Creative Safety Products and the Gilmer County Sheriff’s Office would like to thank all of the participating businesses in the community who made the program possible.
Gilmer County Board of Education Regular Meeting - 01.17.17 - Tonight
Gilmer County Board of Education
Tuesday, January 17, 2016 – 6:00 PM
I. CALL TO ORDER - Roll Call by President
II. PLEDGE OF ALLEGIANCE
IV. CONSENT AGENDA - Board Action
A. Minutes: December 19, 2016, January 5, 2017
B. Student Transfers
C. Field Trips
E. Treasurer’s Report
V. REPORTS/DISCUSSION/FOLLOW UP (INFORMATION)
A. CGCC – December 20,2016 and January 06, 2017 - Dr. Carl Armour
B. RESA 7 – December, 2016 - Norma Hurley
VII. NEW BUSINESS
A. Parchment Services
B. Discussion/Action-Board Member Vacancies per WV Code 18-5-2
VIII. SUPERINTENDENT’S INFORMATION
A. Gifted Student Presentation/Ms. Cherri West
B. Field Trips
The next Regular Board Meeting is Monday, February 20, 2017.
~~~ Readers' Comments ~~~
1980’s ~ WV had 500,000 students
1980’s ~ WVBOE had 130 employees
Today ~ WV has 250,000 students
Today ~ WVBOE has 1,300 employees
Wonder why your taxes are so high?
Wonder why there is a 400 million problem in WV?
Answer: Incompetent Legislators who spend more than our income.
By according to Gov. Justice on 01.17.2017
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CommunityConcernstrade;: Slide at Gilmer County Elementary School
~~~ Readers' Comments ~~~
The GCES site is on perched fill. The site was not prepared properly and there is a high probability that sliding will occur around the entire perimeter.
Parties responsible for the debacle should be named and Gilmer County should not have to pay for the result of more incompetency.
By More Incompetency on 01.14.2017
Besides the GCES being build in a zone highly vulnerable to a devastating flood of Richwood’s type, the fill materiel will soak up water to make it liquefy to cause more sliding.
Look what happened with sliding at the LES.
Proves what happens when adequate site studies and engineering practices are not applied to give in to political expediency.
By More Incompetency and Mismangement on 01.14.2017
Look at the type of lumber used to construct a cheapbass guardrail! That will need replaced in 5 years if it doesn’t wash away or slip away first. Like the classroom doors in the new school that are falling off their hinges already.
Makes a lie out of the old saying…..you get what you pay for. Not in this Gilmer County school deal!
By crummy construction on 01.14.2017
The first priority for the school board should be to get finances under control.
Do you have enough money to continue operating the school system as is, are there no-bid awards for goods and services to be looked at for elimination, are there ways to be more efficient in using money to allocate greater amounts to educating children, is there waste and unnecessary expenses to eliminate, does tightening up need to be done in the central office to cut down on expenses, are salaries in the central office in line with work loads and responsibilities in the smallest school system in West Virginia with the lowest numbers of pre-K through 12 students and only two schools?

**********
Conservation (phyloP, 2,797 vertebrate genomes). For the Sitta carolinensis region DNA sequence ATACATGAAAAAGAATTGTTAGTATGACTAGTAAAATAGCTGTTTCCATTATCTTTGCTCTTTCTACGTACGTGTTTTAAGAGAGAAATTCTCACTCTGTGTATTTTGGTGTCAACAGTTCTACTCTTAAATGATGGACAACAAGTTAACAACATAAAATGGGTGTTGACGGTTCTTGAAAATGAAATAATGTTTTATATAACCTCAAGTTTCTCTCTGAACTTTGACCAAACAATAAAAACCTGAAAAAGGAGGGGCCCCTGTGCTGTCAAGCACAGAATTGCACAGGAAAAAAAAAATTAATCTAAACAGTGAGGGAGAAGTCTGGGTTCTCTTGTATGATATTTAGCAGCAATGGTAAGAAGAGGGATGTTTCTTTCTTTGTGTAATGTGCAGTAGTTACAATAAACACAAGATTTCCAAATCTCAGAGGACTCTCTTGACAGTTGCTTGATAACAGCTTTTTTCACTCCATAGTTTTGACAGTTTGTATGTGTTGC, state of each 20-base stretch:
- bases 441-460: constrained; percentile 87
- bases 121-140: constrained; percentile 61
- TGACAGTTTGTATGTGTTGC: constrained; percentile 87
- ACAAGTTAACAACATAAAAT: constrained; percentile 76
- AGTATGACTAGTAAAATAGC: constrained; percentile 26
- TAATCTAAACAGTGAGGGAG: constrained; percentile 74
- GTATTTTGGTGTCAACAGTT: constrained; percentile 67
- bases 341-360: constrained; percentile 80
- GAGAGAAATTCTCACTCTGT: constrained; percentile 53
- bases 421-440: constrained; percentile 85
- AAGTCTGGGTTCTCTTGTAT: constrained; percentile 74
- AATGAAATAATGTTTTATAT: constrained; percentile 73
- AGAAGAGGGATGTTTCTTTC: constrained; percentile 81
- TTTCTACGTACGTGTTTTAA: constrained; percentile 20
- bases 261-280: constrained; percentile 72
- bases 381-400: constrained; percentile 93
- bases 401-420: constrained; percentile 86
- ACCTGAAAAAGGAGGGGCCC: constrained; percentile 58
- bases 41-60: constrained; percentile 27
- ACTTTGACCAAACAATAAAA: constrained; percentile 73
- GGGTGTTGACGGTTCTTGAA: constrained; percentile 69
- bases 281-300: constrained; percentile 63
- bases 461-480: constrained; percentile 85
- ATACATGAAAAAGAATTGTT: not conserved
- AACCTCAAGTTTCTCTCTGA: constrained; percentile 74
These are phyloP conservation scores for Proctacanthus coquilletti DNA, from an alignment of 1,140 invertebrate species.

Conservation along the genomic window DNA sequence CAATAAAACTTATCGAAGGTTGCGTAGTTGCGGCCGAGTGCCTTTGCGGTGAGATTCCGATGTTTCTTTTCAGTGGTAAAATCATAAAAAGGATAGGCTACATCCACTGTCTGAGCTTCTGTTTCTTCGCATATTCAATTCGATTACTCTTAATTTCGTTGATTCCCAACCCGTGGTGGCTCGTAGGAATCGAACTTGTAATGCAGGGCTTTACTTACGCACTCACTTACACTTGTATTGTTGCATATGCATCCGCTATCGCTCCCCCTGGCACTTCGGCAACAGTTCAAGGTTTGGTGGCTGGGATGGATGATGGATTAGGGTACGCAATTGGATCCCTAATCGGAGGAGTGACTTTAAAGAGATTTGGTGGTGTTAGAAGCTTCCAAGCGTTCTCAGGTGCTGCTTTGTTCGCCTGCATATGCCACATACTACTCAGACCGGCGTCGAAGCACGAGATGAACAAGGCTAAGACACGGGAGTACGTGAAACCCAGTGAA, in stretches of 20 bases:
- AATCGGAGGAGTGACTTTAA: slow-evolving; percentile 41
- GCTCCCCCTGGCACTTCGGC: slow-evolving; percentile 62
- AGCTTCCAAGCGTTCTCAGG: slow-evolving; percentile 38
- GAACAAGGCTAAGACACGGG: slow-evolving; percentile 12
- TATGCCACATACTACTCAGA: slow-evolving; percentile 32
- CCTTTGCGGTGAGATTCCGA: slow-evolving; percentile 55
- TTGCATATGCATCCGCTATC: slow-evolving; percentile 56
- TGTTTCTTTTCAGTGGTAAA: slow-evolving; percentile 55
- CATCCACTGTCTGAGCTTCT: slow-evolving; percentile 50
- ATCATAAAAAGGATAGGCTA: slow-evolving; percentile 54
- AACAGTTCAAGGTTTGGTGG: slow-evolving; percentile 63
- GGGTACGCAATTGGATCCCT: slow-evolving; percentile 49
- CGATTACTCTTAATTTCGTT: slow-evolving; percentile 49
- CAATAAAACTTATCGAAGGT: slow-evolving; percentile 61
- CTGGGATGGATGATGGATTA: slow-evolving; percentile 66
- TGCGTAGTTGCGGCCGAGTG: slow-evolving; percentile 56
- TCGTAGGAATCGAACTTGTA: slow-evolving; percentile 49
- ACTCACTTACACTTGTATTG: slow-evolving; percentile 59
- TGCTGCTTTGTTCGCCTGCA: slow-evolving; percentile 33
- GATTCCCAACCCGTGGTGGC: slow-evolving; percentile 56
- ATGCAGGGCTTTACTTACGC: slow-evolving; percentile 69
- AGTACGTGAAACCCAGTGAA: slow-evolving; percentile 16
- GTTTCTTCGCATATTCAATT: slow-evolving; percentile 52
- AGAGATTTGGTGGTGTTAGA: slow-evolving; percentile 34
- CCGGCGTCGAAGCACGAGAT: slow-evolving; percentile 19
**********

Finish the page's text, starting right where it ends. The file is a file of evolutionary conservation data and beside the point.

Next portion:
All of the above and more need to be looked at in minute detail including ways to allocate money better to aid teachers to do their difficult jobs.
Citizens are counting on the school board to get an accurate handle on finances quickly as possible after more than five years of information being kept secret by the State.
By G. A. Miller on 01.15.2017
Don’t believe there is any magic wand can be waved to fix six years of intervention. Devono will not play nice and give a board that worked to get rid of his money anything without a fight. When did he ever follow the orders of his state boss? When did he ever listen to his state mentor?
When the man is gone things will start improving.
By And Not Before on 01.16.2017
A school board should always keep good records of instructions given to a superintendent.
If instructions are ignored that would be insubordination subject to voiding of a contract or other disciplinary actions.
If you don’t keep a good written record you will fall victim to he/she said circumstances and nothing can be done.
The advice applies to Counties newly out of intervention with a State appointed superintendent still under contract.
By Mingo 1 & 2 Hard Lessons Learned on 01.16.2017
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Hutchison Named Assistant VP for College Advancement
David Hutchison has been named Assistant Vice President for College Advancement at Glenville State College. His appointment took effect January 09, 2017.
“I am very excited and humbled to be given this new opportunity at Glenville State College. Glenville is truly a special place with so many good people; it’s a place where my family and I are proud to call home. I look forward to getting back to work and continuing to try to make a difference and make positive contributions to the campus,” said Hutchison.
In his new position, Hutchison will coordinate fundraising, meet with alumni and donors, and handle other advancement activities. An employee of Glenville State since 2008, he brings a wealth of personal and professional contacts to the position.
Hutchison is a graduate of Adrian College in Michigan. He resides in Glenville with his wife Jessie and their two children.
Computer Science Program Celebrating 30 Years at GSC
Employment of computer and information technology occupations is projected to grow 12 percent from 2014 to 2024, faster than the average for all occupations according to the U.S. Bureau of Labor Statistics. These occupations are expected to add new jobs in part due to a greater emphasis on cloud computing, the collection and storage of big data, expansion of the ‘Internet of Things,’ and the continued demand for mobile computing.